Report: Ice buildup caused 777 crash landing

Report: Ice buildup caused 777 crash landing
A Thursday Jan. 17, 2008 file photo showing an escape chute that was deployed from the British Airways Boeing 777 plane that landed short of the runway at London's Heathrow Airport.
LONDON (AP) — A buildup of ice in the fuel lines of a Boeing 777 caused its crash landing at London's Heathrow Airport two years ago, an accident investigation concluded Tuesday.

Investigators had suspected that water usually present in aircraft fuel froze into sticky ice that choked off the engines. That was confirmed in Tuesday's final report by the Air Accidents Investigation Branch, which said the problem was not covered by safety requirements because it was "unrecognized at that time."

U.S. and European regulators moved to impose modifications to the engines of some jets after the British Airways plane carrying 136 passengers from Beijing to London came down 330 meters (1,080 feet) short of the runway on Jan. 17, 2008.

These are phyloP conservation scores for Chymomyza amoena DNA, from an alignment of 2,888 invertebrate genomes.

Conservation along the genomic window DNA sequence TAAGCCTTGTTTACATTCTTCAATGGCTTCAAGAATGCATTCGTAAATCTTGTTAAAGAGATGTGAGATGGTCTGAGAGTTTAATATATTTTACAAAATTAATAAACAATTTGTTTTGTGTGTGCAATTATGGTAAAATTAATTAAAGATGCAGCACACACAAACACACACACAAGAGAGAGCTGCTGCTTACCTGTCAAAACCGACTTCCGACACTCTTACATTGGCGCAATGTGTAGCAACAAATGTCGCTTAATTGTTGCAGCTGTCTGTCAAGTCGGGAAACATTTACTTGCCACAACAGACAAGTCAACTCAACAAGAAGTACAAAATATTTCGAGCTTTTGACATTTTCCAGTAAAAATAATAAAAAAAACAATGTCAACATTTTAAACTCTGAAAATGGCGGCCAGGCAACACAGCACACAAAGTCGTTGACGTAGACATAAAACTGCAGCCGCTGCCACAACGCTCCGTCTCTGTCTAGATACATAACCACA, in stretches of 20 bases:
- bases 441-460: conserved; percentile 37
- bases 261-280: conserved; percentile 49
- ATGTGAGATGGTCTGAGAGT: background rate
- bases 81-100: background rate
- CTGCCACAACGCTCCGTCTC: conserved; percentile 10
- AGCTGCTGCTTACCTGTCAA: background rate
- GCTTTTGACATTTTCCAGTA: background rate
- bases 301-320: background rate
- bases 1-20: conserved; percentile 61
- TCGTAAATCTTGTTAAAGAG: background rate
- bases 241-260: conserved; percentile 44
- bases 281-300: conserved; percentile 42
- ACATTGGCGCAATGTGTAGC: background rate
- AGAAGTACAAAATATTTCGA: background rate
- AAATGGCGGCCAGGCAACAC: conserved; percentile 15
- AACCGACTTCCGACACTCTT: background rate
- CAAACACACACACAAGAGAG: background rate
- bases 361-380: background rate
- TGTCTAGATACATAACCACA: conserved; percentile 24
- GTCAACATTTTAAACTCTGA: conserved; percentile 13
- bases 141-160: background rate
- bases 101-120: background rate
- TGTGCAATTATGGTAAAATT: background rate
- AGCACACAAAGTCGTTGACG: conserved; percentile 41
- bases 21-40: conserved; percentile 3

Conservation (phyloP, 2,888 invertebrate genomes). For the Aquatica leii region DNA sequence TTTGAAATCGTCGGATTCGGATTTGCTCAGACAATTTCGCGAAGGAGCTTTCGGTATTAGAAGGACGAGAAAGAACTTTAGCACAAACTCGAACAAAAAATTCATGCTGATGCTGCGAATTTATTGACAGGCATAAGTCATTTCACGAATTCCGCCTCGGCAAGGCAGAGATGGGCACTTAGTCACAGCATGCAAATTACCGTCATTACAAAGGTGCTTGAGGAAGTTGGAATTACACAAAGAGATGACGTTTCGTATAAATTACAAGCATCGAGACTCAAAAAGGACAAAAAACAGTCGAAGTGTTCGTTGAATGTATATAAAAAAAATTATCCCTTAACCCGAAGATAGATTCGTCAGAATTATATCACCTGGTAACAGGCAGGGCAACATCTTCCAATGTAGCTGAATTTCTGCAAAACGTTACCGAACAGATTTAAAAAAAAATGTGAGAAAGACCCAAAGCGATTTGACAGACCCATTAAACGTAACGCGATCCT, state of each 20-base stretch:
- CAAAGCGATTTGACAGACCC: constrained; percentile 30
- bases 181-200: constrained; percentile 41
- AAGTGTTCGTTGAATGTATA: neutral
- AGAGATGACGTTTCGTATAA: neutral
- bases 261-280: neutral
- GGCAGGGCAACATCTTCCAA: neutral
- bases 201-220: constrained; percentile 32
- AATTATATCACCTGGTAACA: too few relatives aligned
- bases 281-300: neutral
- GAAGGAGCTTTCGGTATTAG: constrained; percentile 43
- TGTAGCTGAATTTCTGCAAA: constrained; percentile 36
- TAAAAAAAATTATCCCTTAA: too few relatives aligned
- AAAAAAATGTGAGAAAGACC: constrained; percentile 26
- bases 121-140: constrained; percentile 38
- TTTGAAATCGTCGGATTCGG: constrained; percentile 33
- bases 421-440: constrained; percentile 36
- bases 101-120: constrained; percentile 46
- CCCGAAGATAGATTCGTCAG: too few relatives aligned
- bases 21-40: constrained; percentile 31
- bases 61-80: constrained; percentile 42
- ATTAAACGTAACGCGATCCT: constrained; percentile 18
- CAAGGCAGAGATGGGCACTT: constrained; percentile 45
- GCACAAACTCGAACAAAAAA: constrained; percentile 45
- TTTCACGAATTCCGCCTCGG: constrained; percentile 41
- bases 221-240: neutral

Only one person was seriously injured, and the crew was praised for bringing the plane down without loss of life.

Pilot Peter Burkill said he feared the plane would crash into a heavily built-up service area near the airport.

"In my head I had calculated everyone (aboard the plane) to have died," he told the BBC in an interview broadcast Tuesday.

The plane was landed by co-pilot John Coward while Burkill raised the landing flaps. The report said that move gave the plane enough altitude to clear the airport's perimeter fence before crashing.

"We were now in an aircraft that was sliding along the ground, uncontrollable. I did think it might be my time to die," Burkill said.

BA said it and other operators had made modifications and introduced new safety checks for Boeing 777s powered by Rolls-Royce Trent 800 engines in response to earlier reports by accident investigators.